As millions of people came online in the late 1990s they needed help figuring out what each webpage was about, and how to find what they were looking for. Web indexes and search engines sprang up. When Google was founded in September 1998, it had to compete with the information retrieval algorithms and techniques — nicknamed “secret sauce” — used by Lycos, Yahoo, and other companies.
Technically speaking, Google added two innovations: highly efficient processes for crawling webpages to index their text, and a new way of ranking a page’s relevance based on the number and quality of pages that linked to it. In addition, its interface was refreshingly clean: In an internet then pervaded by pages with lists of lists, Google offered a spare alternative, with just a box to type search terms and a “Search” button.
Even more startling was Google’s confidence in its abilities. The company offered a second button, whimsically labeled “I’m feeling lucky,” which would take users directly to the webpage that was the top result — skipping the step of listing possible search results for a user to choose from. It also sought to be a different kind of technology company, early on adopting a straightforward corporate motto: “Don’t be evil.” Two decades into Google’s history, the power of search is still paramount: Entire businesses and professions are built around crafting internet content that will rise to the top of its search results.
But there are signs of trouble. The company’s role in providing misleading information to US voters is under scrutiny. More than 3,100 Google employees signed a public letter protesting the use of their work in warfare technologies — and about a dozen of them resigned in protest. Even more recently, 1,600 Googlers signed a petition to stop their employer from opening a government-restricted search service in China. Additionally, President Donald Trump has questioned whether its rankings for news stories are fair. What might the next 20 years of Google bring?
Google is used to being under scrutiny. In late July 2004 in Sheffield, England, I recall the buzz the company created at the 27th Annual Association of Computing Machinery Special Interest Group in Information Retrieval Research Conference. There were betting pools about when Google would offer its stock for public purchase, and at what price. The Google employees were easy to spot, only using their laptops while sitting with their backs to a wall, so nobody could see what they were reading or typing.
The company founded by two Stanford graduate students in 1998, which went public on Aug. 19, 2004, at $85 a share, still gets the vast majority of its annual revenue from selling search-related advertising.
Yet Google has grown, too, in part thanks to a policy giving employees the freedom to work one day a week on side projects that catch their fancy. Now reorganized into an umbrella company called Alphabet, the company has expanded into industries as diverse as smartphone operating systems, mapping apps, and self-driving vehicles.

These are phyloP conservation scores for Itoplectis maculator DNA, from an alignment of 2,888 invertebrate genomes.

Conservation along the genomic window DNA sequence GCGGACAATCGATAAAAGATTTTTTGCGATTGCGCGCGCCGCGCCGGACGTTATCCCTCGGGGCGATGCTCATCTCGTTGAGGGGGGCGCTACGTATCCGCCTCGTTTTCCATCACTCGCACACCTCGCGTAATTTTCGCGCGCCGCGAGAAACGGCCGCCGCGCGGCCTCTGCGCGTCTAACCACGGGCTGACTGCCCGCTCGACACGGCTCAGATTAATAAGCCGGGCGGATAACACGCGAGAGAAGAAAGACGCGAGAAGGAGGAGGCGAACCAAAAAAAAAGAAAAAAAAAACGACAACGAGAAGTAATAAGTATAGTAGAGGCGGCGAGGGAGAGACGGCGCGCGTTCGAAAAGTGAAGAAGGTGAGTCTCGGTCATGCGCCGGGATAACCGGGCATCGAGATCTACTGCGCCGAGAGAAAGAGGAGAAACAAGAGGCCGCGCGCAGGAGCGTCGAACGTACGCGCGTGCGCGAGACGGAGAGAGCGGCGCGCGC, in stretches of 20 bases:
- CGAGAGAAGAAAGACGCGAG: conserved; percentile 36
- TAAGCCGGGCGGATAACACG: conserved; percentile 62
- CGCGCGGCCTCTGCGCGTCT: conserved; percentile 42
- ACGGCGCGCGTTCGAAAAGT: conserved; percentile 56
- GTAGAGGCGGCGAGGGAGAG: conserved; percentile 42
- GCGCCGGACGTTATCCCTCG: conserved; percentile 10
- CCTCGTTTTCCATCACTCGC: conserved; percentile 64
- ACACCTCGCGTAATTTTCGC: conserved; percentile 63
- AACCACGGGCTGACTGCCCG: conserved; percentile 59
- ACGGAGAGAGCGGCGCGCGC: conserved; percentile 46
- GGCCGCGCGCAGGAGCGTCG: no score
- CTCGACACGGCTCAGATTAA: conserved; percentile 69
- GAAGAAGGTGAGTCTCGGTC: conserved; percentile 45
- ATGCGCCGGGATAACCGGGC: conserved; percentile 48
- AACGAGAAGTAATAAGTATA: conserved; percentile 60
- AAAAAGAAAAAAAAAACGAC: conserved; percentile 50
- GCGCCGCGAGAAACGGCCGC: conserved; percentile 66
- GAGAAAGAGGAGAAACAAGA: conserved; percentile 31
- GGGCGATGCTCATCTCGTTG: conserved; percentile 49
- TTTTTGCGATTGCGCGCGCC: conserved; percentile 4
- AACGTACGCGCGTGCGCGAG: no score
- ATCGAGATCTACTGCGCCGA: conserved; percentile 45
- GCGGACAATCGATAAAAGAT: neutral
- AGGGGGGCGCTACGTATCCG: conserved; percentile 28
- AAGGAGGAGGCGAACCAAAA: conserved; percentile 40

Many of the company’s efforts to diversify build on strengths it has developed providing search, such as cloud computing systems that take advantage of Google engineers’ experience managing massive data centers and huge amounts of traffic from — and to — sites all around the world.
The company’s massive index of information in many languages is what enabled Google to build a machine-translation system between any of 100 languages. That will help Google remain globally valuable even as Baidu dominates Chinese-language searches.
Google’s future depends on continuing to create and leverage indexes on features beyond the words on webpages. Combining the ability to identify a user performing the search with its knowledge of that person’s search history and their current location, Google can already provide finely tuned personalized results. A new company effort is already planning to use health devices people wear, implant, or carry on their bodies to provide useful nutrition and fitness tips.
Google is no doubt planning to add to its special sauce indexes of social media posts, data from sensors in the environment — including cameras, microphones, and all sorts of connected “internet of things” devices.
Google is already applying its expertise to its line of smart speakers and personal assistants, offering its well-regarded search results through voice recognition and spoken responses. One day typing text onto a screen may seem as quaint as rotary phones.
A next category of features might be called anticipatory search, providing information or suggesting action without a user even specifying a query. For instance, some cars already go beyond alerting the driver to low-fuel levels, locating and providing directions to nearby gas stations. One day a personal fitness tracker might note that a user’s resting heart rate is 15 percent higher this week than the average over the past six months. From there, it might offer up research or doctors’ advice about cardiovascular health.
Google may even ramp up its efforts to distinguish people from machines — such as “captcha” challenges and multi-factor authentication processes. From there, it may work to eliminate the increasing efforts from both humans and computers — such as Russian government agents and Twitter bots — to secretly influence search results for malicious purposes.
These features may sound exciting and useful, but they also carry important ethical concerns about who can access people’s personal data, and for what purposes. It will be interesting to see whether the concerns Google employees are currently expressing about political uses of their work will extend to personal privacy, and whether — and how — any objections might influence searches in the future.